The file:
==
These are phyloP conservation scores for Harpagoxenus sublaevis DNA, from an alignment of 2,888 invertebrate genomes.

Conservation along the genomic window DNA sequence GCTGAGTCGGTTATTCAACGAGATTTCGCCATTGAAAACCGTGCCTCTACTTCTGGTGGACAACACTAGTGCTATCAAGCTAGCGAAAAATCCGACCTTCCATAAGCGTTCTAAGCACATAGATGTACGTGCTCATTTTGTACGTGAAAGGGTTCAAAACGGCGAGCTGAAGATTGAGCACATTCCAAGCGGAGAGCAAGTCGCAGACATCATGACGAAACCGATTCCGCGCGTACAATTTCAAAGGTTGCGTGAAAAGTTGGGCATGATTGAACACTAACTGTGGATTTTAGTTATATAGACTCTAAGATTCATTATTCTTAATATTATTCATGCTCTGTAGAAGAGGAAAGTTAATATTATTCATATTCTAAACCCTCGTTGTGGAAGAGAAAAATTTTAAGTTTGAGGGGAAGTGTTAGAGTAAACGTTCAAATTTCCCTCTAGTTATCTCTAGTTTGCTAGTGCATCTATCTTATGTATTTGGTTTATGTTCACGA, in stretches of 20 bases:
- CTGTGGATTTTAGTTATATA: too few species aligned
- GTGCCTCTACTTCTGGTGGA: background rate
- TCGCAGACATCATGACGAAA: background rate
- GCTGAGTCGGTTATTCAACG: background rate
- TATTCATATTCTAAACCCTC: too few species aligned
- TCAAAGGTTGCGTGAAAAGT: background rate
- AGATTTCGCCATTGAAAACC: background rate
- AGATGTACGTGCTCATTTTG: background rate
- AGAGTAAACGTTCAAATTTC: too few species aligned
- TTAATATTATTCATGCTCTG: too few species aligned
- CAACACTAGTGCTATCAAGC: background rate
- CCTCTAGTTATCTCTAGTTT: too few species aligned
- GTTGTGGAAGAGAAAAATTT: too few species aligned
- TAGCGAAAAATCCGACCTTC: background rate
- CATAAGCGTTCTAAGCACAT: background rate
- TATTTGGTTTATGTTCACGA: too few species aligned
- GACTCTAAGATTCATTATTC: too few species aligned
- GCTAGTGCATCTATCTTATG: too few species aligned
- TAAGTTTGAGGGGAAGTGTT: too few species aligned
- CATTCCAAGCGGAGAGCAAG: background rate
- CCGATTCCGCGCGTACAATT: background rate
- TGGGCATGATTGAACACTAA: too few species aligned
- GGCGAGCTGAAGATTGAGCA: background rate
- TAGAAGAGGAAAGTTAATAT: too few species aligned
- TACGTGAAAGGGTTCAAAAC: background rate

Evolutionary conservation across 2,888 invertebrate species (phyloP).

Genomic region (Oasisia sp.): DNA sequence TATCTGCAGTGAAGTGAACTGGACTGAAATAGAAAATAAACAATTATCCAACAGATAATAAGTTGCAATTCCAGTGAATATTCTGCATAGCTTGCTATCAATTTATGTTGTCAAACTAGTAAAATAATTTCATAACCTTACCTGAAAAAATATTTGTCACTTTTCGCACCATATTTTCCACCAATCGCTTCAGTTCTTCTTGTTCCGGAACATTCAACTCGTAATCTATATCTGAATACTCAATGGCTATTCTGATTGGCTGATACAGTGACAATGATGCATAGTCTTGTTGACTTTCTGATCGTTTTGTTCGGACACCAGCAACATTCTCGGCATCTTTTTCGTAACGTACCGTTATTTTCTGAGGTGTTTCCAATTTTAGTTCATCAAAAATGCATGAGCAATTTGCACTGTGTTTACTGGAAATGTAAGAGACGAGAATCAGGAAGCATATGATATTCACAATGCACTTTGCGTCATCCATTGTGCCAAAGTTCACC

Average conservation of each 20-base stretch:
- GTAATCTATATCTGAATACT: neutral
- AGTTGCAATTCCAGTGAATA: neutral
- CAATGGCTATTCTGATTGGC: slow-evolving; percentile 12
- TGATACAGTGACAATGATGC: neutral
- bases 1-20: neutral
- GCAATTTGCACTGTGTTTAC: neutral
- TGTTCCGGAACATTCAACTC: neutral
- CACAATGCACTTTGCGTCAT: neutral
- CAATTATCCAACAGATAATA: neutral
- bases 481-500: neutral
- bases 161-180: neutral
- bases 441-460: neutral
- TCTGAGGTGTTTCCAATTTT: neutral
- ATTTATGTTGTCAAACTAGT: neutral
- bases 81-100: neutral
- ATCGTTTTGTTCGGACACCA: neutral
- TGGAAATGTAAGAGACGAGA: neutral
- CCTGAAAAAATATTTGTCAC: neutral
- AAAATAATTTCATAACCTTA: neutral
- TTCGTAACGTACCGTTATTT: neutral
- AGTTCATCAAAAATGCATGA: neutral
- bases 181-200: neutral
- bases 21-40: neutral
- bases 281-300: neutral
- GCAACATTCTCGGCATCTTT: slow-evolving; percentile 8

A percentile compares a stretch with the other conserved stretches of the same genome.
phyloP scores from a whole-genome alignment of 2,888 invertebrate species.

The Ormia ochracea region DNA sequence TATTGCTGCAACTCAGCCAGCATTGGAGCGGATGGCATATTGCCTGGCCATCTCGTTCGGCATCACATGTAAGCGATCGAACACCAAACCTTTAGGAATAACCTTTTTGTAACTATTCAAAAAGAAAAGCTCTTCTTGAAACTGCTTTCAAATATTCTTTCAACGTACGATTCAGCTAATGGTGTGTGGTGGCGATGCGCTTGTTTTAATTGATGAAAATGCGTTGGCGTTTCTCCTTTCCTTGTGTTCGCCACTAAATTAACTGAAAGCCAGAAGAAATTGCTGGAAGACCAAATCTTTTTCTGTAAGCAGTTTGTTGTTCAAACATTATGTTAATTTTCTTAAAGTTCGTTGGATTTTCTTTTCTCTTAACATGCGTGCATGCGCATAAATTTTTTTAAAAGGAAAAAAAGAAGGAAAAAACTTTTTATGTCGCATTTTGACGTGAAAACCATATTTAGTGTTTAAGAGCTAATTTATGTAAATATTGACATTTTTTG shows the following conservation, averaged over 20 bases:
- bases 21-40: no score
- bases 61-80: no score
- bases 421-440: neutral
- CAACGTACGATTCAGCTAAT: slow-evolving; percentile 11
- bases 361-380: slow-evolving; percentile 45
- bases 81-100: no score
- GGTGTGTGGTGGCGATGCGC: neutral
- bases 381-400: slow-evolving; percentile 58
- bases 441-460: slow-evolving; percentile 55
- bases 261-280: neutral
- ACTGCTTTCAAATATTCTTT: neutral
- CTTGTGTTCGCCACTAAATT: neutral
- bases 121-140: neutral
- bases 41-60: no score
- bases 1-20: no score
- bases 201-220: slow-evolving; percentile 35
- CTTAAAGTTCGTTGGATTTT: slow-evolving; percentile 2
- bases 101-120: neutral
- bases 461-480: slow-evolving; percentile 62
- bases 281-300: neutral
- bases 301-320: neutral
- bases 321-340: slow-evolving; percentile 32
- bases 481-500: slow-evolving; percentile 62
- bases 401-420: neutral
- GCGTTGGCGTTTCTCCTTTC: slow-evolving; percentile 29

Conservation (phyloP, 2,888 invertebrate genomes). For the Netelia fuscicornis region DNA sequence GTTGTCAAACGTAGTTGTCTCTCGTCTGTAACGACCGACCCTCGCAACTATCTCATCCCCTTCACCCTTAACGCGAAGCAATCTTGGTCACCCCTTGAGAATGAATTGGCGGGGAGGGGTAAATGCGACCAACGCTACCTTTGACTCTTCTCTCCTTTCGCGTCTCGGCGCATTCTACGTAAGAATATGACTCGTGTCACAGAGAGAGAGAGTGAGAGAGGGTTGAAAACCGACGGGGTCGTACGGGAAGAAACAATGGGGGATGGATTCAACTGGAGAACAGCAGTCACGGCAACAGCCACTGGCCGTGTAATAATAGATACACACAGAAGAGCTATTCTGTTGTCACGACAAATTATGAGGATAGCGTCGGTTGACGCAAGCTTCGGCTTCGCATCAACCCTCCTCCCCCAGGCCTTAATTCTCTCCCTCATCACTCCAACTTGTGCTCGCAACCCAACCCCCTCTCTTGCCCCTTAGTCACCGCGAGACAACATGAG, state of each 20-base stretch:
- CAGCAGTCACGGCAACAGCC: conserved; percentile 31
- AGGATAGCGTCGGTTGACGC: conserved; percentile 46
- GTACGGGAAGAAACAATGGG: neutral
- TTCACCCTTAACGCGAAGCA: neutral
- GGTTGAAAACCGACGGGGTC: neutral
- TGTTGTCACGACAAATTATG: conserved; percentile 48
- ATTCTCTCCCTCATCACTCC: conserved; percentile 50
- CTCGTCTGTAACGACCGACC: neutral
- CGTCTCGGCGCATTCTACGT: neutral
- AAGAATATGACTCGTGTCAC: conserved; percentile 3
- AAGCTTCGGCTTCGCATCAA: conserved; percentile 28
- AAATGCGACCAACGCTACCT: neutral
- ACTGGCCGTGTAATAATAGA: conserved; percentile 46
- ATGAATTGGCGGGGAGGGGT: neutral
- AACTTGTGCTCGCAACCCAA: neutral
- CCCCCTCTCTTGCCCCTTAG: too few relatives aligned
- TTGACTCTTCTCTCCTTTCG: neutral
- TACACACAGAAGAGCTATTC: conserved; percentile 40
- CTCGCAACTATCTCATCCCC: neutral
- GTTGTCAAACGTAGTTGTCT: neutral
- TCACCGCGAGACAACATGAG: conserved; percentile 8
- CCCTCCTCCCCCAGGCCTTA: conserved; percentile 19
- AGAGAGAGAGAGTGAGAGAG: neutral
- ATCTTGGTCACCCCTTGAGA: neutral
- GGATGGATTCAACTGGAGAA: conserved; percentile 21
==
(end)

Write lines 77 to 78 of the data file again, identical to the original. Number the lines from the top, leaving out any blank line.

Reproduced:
- bases 461-480: slow-evolving; percentile 62
- bases 281-300: neutral